a, Science & Technology

What’s the science behind werewolves and zombies?

The legend of a howling man who shape-shifts by the light of the full moon strikes a particular chord come Halloween, as do the sunken eyes of flesh-hungry zombies that populate contemporary horror fiction. Both of these creatures stem from a long line of folklore, but like most myths, these stories are rooted in some degree of truth.

For centuries, civilizations have used legend to provide an explanation for phenomena for which they otherwise have no rational explanation. Today, scientists have tried to provide clinical explanation for these so-called mythological creatures that would have prompted people to develop stories about them. Though we can only speculate, the science behind these monsters provides an interesting take on some of Halloween’s most popular creatures.



The werewolf is a mythological creature common in European folklore. Though the legend of werewolves differs between cultures, the main characteristics remain consistent. Usually, the werewolf is associated with a man who is metamorphosed—or shape-shifted—into a wolf-like form. The transformation is attributed to various sources, such as putting on a belt made of wolf skin, full moons, or witchcraft. Recently, the werewolf has seen a return to pop culture through the Harry Potter and Twilight series.

While the werewolf dominates myth, some scientists have speculated clinical disorders that may have contributed to the development of such folklore. One explanation is the rare condition known as “congenital hypertrichosis universalis.” According to a study conducted by Robert Suskin and Nancy B. Esterly in 1971, patients of this disease are born with excessive body hair that increases with age. By age two, the person’s face, trunk, and limbs are covered with long hair—a state that could have contributed to the development of the werewolf myth. However, while symptoms of the disease seem to resemble the mythological creature, its rarity—fewer than 100 cases are documented worldwide—suggests that this medical condition alone could not have contributed to the widespread myth of the werewolf.

In his novel The Werewolf Delusion Ian Woodward points to rabies as a more likely cause for werewolf myths.

Rabies is a viral disease that affects the central nervous system, ultimately resulting in disease of the brain, and death. It falls into the category of zoonotic diseases, meaning it can be transmitted from other species to humans. Some of the early-stage symptoms of the infection include violent movements and uncontrolled excitement.

According to Woodward, late-stage rabies and its accompanying dementia and aggression may have caused communities to associate victims of rabies infections with becoming “bestial.”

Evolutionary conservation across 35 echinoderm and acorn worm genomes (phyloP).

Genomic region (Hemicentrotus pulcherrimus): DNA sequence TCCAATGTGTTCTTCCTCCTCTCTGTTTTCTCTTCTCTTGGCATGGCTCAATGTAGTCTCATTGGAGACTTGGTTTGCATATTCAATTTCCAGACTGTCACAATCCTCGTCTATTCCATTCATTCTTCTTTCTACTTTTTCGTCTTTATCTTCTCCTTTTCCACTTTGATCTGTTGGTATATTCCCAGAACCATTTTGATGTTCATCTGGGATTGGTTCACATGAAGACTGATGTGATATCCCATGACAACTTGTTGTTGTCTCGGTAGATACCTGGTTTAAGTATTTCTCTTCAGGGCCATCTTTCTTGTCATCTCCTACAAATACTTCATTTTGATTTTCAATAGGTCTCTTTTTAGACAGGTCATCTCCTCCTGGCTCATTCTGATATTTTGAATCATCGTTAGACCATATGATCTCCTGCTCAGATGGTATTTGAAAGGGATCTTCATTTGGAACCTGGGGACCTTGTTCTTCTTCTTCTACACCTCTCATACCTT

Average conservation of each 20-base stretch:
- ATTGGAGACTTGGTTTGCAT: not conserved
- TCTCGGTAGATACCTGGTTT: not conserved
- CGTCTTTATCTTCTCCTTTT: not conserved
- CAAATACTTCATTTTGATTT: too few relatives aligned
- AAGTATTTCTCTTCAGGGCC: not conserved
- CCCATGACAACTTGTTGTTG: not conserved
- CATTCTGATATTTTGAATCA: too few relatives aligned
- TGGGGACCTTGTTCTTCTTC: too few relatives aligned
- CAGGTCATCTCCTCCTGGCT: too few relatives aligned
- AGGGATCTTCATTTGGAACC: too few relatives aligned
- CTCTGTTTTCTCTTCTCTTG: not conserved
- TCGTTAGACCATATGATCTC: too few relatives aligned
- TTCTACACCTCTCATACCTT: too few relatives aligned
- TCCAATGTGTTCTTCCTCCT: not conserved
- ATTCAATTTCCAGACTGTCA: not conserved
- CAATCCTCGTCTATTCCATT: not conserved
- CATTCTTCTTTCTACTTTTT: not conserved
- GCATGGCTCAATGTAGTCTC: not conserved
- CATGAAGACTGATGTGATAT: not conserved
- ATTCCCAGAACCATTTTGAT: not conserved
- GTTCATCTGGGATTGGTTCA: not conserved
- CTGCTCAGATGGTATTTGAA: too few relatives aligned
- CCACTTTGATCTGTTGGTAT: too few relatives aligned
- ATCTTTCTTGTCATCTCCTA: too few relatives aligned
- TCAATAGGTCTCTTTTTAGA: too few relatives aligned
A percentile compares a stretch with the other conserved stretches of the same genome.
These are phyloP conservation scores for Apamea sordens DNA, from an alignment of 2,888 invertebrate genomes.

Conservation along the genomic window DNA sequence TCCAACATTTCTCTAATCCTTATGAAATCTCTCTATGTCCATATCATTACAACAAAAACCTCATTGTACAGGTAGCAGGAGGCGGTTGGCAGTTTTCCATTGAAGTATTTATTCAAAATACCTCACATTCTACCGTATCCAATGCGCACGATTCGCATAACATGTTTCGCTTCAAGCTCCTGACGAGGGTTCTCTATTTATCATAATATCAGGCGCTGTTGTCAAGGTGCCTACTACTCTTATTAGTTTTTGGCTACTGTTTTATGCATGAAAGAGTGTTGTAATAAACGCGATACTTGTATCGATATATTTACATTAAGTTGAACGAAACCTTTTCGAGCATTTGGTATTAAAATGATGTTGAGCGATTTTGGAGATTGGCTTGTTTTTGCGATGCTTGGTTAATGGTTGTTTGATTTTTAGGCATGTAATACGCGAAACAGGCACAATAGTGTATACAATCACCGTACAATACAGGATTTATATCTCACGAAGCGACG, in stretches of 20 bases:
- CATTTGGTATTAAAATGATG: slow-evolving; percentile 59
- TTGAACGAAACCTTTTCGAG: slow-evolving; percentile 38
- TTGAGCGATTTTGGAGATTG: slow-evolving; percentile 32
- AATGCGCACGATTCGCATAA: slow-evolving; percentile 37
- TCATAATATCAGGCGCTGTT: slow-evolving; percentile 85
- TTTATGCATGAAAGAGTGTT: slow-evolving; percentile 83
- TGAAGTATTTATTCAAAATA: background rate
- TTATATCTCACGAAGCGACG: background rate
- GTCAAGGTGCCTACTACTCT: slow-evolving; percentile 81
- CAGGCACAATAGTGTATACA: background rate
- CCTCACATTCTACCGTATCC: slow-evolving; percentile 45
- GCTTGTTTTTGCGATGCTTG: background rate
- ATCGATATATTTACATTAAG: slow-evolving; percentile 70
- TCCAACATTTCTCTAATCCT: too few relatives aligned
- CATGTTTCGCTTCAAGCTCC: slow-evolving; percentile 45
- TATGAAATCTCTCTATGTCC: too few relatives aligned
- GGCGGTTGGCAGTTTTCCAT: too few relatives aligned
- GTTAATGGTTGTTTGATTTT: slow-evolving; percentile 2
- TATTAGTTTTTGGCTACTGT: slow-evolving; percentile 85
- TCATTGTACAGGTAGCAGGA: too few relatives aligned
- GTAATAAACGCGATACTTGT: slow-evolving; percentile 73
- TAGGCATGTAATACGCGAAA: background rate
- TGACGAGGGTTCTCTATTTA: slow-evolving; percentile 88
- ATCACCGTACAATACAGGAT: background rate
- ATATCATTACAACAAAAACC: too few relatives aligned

In many cases, the infected animals are exceptionally aggressive and may attack other animals without provocation. The Center for Disease Control and Prevention (CDC) states that transmission of the rabies virus is due to the spread of infected saliva of a host to an uninfected animal. This aggressive behaviour ultimately facilitates transmission of the virus to other hosts through bites.

Woodward speculates that if a person contracted rabies from a wolf bite, the people around them could have assumed that the wolf passed some of its animal qualities to the victim of the disease. Although this theory is only speculation, it helps to provide an explanation for how the myth of the werewolf arose in ancient cultures.



Zombies made their most recent appearance on screen this year with the release of Warm Bodies and World War Z, but the walking dead have long starred in West African voodoo and Haitian folklore.

Costas J. Efthimiou, a physicist at the University of Central Florida, describes the case of the alleged “zombified” Wilfrid Doricent in the magazine The Skeptical Inquirer. Doricent, an adolescent boy from a small village in Haiti, is known in myth for returning to life as a zombie. According to the story, Doricent experienced dramatic convulsions, swelling of the body, and eight days later appeared to have died. Yet a short period after he was buried, the villagers were shocked to see a person walking through the village in the exact likeness of Doricent. As legend goes, Doricent was incoherent and unable to speak—some might say he had returned from the dead.

Efthimiou speculates that this case of supernatural magic was actually a result of poisoning. Tetrodotoxin (TTX) is a highly potent neurotoxin that is found in several organisms, including a species of puffer fish that lives in the waters of Haiti. The toxin blocks sodium channels in nerve cell membranes, preventing normal transmission of signals between the brain and body. Consequently, symptoms of TTX poisoning include paralysis of voluntary muscles and loss of sensation. The liver of the puffer fish can be made into a powder, which Efthimiou concluded could have been used to poison Doricent.

Based on Efthimiou’s explanation, the effects of TTX paralysis mimicked a coma, which would have caused the villagers to assume Doricent’s death. If, however, the symptoms of the poisoning were to subside shortly after his burial, it is possible that his survival instincts kicked in and he was able to dig himself out of the grave. The oxygen deprivation caused by the live burial would have led to brain damage, providing an explanation for Doricent’s subsequent incoherency.

That being said, this theory is just one explanation behind the scientific reasoning of the legend of zombies. Until more scientific evidence can be provided, Efthimiou’s idea will remain, like the werewolf proposition, simply speculation.


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